Bertso Taberna is in a quiet part of Gràcia, conveniently a short walk from our apartment, but it’s always bustling with people. The owner is very warm and welcoming, and the food is outstanding and affordable. We’ve tried a variety of the pintxos out on the bar, as well as the larger portions ordered from the kitchen, and everything is good. Give me all of the seafoody pintxos and extra heaping helpings of the octopus, the morcilla (blood sausage – don’t let the name deter you; it is so good – served with a sweet apple compote) and the meatballs, and I am a happy girl. We’re looking forward to becoming regulars. You should join us.
Metro: L4 Joanic, L3 Fontana
Carrer Torrent de les Flors, 113
The capital of the cava region, Sant Sadurní d’Anoia, is just a stone’s throw away from Barcelona, a fact that makes me very, very happy.
You can hop on the regional train – Rodalies R4 line – at Plaça de Catalunya and be there in about 45 minutes. You’ll know you’ve arrived when you see the massive Freixenet cavaplex right next to the Sant Sadurní d’Anoia train station.
We have made it out to visit different wineries several times with friends, and for about the last eight months, we’ve been looking forward to Cavatast, the town’s annual cava festival held at the end of harvest season, this year from October 3 to 5:
Cavatast is a space for pairing the best cavas with the best food trends of the season. The exhibitors offer visitors an extraordinary range of products for tasting, savouring, enjoying and taking home.
That sounds good. I’ll have that.
Our awesome friends Kyle and Arianna were visiting from California, so it was only fitting that we head to the cava fest to take the place by storm. Kyle and I should have started some sort of Sonoma County cheer to represent for our own wine country (next time).
We got to Cavatast in the early afternoon on Saturday, walking the 10 minutes from the train station up to the street hosting the festival, and I was surprised by how uncrowded and laidback it was. A few weeks ago, Brian and I went with friends to a wine and cava festival in Barcelona during La Mercè (the festivities for the patron saint of the city), and it was a lot of fun but packed with people. The scene in Sant Sadurní d’Anoia was much more serene during the day, with no lines and plenty of standing table space, though it did get more crowded as the night went on. Yes, we were there all day.
The prices were super reasonable, and this is what we bought for each person:
Each of the 30-some wineries with a stand at Cavatast offered several different types of cava, for a price of one to four tickets. We stuck within the one to two-ticket range and got to try a great selection of cavas. Two of the favorites were the brut nature from Mont Marçal and Fonpinet (we bought three bottles of each at the end of the night) – subtly dry and flavorful. We also sampled some excellent food from Restaurant Cal Blay – bacallà (cod), fideuà (noodle dish similar to paella), cannelloni with mushroom bechamel sauce and a stew with botifarra negra (Catalan sausage).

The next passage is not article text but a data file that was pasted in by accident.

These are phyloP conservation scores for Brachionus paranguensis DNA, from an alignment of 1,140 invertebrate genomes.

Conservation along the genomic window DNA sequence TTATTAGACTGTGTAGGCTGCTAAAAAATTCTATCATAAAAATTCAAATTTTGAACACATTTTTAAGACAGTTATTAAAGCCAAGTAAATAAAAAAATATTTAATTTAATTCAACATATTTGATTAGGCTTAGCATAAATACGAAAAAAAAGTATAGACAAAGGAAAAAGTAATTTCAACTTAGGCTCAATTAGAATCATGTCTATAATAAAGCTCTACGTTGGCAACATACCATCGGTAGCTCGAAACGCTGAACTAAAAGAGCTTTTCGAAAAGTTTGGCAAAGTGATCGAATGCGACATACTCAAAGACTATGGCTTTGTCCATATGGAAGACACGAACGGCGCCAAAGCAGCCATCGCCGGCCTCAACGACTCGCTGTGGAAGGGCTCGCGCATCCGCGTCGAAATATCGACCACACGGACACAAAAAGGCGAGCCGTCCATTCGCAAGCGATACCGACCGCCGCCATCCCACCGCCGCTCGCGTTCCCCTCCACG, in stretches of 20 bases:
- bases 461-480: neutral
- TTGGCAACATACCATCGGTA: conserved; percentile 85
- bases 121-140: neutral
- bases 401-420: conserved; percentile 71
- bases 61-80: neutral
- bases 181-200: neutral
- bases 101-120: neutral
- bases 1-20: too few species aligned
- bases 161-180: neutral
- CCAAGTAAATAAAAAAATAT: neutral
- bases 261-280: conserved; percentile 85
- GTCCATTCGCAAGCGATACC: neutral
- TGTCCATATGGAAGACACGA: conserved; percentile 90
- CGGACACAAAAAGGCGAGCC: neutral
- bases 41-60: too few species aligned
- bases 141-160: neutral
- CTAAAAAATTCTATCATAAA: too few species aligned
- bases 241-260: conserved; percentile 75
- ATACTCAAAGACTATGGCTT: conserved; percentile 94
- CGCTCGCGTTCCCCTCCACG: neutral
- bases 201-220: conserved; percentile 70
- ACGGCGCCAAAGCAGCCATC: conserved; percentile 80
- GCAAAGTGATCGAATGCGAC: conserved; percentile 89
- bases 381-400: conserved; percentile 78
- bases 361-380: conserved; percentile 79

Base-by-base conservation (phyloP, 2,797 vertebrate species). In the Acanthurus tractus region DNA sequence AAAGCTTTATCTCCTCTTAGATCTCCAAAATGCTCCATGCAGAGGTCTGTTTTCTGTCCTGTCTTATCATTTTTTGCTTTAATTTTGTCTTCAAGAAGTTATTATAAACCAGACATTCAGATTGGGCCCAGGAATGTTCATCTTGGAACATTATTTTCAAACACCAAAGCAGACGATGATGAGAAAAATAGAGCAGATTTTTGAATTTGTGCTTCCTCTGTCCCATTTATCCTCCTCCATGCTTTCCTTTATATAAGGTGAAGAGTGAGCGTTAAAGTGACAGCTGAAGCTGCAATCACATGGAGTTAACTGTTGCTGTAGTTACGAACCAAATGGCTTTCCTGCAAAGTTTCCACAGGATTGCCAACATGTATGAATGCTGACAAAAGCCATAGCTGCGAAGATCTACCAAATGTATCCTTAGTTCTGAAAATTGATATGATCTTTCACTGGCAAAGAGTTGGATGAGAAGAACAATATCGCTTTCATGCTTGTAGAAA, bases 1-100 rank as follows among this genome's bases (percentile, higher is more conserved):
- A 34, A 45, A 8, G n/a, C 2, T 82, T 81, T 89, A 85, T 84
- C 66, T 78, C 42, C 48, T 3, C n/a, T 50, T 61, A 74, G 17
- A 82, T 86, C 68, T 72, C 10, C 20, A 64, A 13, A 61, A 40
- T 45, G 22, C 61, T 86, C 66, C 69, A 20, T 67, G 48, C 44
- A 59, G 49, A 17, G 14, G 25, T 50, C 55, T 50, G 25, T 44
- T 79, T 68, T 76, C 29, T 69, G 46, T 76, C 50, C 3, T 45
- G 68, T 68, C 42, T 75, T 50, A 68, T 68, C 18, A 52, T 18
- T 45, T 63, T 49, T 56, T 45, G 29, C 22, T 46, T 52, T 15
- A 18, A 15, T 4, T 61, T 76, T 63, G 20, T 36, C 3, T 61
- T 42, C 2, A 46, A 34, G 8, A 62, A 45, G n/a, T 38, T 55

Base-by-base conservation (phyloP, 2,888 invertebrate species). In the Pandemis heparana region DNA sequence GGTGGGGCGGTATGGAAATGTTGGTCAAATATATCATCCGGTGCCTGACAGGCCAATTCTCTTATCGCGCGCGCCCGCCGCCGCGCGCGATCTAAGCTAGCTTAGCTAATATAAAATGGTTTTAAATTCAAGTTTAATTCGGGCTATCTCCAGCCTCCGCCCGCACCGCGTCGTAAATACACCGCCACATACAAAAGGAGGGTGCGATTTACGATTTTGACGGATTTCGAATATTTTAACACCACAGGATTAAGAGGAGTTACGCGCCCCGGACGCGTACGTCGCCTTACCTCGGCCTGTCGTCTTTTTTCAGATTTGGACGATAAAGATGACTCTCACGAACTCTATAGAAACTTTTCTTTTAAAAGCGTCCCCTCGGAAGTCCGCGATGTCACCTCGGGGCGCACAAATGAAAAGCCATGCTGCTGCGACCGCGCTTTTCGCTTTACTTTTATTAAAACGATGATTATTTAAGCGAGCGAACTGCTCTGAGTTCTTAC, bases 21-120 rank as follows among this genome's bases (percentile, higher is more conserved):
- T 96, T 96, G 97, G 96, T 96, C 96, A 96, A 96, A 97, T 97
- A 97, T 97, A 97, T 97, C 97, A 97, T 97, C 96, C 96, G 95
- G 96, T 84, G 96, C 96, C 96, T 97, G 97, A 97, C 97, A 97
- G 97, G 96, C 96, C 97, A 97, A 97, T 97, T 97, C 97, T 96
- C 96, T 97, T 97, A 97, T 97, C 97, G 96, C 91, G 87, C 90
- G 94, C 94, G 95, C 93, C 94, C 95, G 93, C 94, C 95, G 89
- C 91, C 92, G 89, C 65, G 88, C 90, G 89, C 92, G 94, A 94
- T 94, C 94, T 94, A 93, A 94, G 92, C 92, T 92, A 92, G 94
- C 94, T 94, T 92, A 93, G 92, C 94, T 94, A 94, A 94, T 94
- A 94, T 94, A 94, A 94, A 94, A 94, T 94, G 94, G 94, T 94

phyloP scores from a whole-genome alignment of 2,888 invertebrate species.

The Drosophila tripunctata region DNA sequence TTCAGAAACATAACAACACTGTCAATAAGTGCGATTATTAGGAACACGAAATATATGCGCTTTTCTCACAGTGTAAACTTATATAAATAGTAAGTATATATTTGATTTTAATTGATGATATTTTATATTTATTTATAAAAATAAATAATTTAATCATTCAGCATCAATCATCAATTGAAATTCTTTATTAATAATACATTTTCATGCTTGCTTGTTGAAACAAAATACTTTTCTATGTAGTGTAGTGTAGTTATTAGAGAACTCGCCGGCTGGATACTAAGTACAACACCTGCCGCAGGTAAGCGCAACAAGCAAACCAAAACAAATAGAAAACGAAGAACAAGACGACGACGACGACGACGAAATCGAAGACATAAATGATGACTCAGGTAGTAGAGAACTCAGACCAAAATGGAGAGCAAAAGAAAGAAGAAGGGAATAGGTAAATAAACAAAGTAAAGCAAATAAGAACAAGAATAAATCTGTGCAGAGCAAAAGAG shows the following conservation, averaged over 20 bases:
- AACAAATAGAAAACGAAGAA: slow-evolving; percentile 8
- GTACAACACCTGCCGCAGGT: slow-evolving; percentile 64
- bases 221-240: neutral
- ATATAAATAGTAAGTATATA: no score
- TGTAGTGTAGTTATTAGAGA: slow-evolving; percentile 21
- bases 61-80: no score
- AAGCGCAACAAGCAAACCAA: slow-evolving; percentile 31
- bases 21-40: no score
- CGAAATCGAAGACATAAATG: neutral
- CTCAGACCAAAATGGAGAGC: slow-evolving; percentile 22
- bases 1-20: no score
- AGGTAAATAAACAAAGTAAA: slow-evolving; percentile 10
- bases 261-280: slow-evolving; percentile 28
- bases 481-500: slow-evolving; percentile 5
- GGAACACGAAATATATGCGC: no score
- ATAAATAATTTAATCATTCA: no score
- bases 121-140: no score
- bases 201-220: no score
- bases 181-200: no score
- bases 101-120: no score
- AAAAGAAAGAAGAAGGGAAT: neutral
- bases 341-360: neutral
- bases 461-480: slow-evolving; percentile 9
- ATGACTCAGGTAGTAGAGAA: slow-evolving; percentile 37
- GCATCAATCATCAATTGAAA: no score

It was a long and trying day, making so many difficult decisions about what type of cava to try next. We took a late train back to Vilafranca del Penedès, 10 minutes away, where we stayed the night and regained our strength.
On Sunday, we took the train to Lavern-Subirats – next to Sant Sadurní d’Anoia – to have lunch with friends at the spectacular Cal Pere del Maset, which is a quick cab ride from the station in the town of Sant Pau d’Ordal. Our friend Joan’s family owns the restaurant, and the food is nothing short of amazing. Course after course of seasonal, perfectly prepared dishes.
A few favorites that I now dream about: crepes filled with chicken and covered in foie gras sauce and mushrooms, hake cooked to perfection served with romesco sauce, perfectly rare solomillo (best steak ever) with foie gras and truffle sauce, chocolette croquetas with bitter orange sauce. It was gourmet gastronomic experience with an insane wine selection (seriously, the wine list is bigger than dictionaries I’ve owned), fantastic service and a beautiful setting for very reasonable prices for the quality you receive. A meal like this in California would have cost far more, and Cal Pere del Maset is well worth the day trip from Barcelona. We will find an excuse to go back very soon.
All in all, Cavatast 2014 was a great experience, and heading to the festival is going to be an annual tradition. Who’s in for Cavatast 2015?
As previously reported, we recently joined a local CSA (Community Supported Agriculture). We had a couple of reasons for doing so, but one of them was to push ourselves into cooking with things we don’t normally buy.
Challenge number one: Beets.
Neither of us had any experience with buying and/or cooking beets, so when basket #1 arrived with two of them we did what reasonable people do: we left them on the counter for days hoping they would prepare themselves to be eaten.
This did not work, and eventually we took to the interwebs to look for creative solutions, and I was surprised to find there are lots of amazing-looking dishes to be made using beets.
Not really following any one of them in particular, the beet preparation went like this:
The end result is pictured above and turned out surprisingly well.
The moral of the story is get out there and try cooking with something new, even (or especially) if you don’t know where to start with it. It doesn’t need to be fancy or complicated, but playing with a new ingredient can open the door to a variety of other ways to prepare it.
Now I’m actually looking forward to the next time beets show up in the basket so we can make something crazy, like beet and goat cheese ravioli.